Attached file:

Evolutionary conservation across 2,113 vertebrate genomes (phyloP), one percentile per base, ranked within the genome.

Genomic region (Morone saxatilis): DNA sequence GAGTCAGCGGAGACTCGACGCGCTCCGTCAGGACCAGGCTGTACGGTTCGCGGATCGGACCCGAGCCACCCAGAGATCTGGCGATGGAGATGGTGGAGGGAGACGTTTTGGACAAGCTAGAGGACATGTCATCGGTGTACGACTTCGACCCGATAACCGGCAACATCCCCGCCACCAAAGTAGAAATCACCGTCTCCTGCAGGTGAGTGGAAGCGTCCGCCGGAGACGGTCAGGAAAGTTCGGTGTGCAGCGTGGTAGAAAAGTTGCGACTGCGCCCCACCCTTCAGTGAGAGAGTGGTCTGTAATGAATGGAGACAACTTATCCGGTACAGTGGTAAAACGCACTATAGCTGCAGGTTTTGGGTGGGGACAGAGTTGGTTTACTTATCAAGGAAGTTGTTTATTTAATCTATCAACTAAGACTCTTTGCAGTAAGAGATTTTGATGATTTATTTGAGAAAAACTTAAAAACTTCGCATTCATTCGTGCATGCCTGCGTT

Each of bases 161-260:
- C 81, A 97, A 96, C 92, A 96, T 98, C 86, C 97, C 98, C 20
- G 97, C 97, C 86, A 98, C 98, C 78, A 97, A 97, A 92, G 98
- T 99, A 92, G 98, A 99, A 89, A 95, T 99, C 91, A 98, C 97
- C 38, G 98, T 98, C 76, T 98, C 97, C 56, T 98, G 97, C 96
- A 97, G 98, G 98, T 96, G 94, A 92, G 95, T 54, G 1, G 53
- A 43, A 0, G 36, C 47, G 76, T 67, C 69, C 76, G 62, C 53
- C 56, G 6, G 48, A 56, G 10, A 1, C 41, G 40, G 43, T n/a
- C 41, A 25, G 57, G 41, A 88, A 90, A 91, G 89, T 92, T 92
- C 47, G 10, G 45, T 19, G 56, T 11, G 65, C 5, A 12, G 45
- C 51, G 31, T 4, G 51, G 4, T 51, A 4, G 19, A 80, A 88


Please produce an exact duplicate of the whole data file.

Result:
Evolutionary conservation across 2,113 vertebrate genomes (phyloP), one percentile per base, ranked within the genome.

Genomic region (Morone saxatilis): DNA sequence GAGTCAGCGGAGACTCGACGCGCTCCGTCAGGACCAGGCTGTACGGTTCGCGGATCGGACCCGAGCCACCCAGAGATCTGGCGATGGAGATGGTGGAGGGAGACGTTTTGGACAAGCTAGAGGACATGTCATCGGTGTACGACTTCGACCCGATAACCGGCAACATCCCCGCCACCAAAGTAGAAATCACCGTCTCCTGCAGGTGAGTGGAAGCGTCCGCCGGAGACGGTCAGGAAAGTTCGGTGTGCAGCGTGGTAGAAAAGTTGCGACTGCGCCCCACCCTTCAGTGAGAGAGTGGTCTGTAATGAATGGAGACAACTTATCCGGTACAGTGGTAAAACGCACTATAGCTGCAGGTTTTGGGTGGGGACAGAGTTGGTTTACTTATCAAGGAAGTTGTTTATTTAATCTATCAACTAAGACTCTTTGCAGTAAGAGATTTTGATGATTTATTTGAGAAAAACTTAAAAACTTCGCATTCATTCGTGCATGCCTGCGTT

Each of bases 161-260:
- C 81, A 97, A 96, C 92, A 96, T 98, C 86, C 97, C 98, C 20
- G 97, C 97, C 86, A 98, C 98, C 78, A 97, A 97, A 92, G 98
- T 99, A 92, G 98, A 99, A 89, A 95, T 99, C 91, A 98, C 97
- C 38, G 98, T 98, C 76, T 98, C 97, C 56, T 98, G 97, C 96
- A 97, G 98, G 98, T 96, G 94, A 92, G 95, T 54, G 1, G 53
- A 43, A 0, G 36, C 47, G 76, T 67, C 69, C 76, G 62, C 53
- C 56, G 6, G 48, A 56, G 10, A 1, C 41, G 40, G 43, T n/a
- C 41, A 25, G 57, G 41, A 88, A 90, A 91, G 89, T 92, T 92
- C 47, G 10, G 45, T 19, G 56, T 11, G 65, C 5, A 12, G 45
- C 51, G 31, T 4, G 51, G 4, T 51, A 4, G 19, A 80, A 88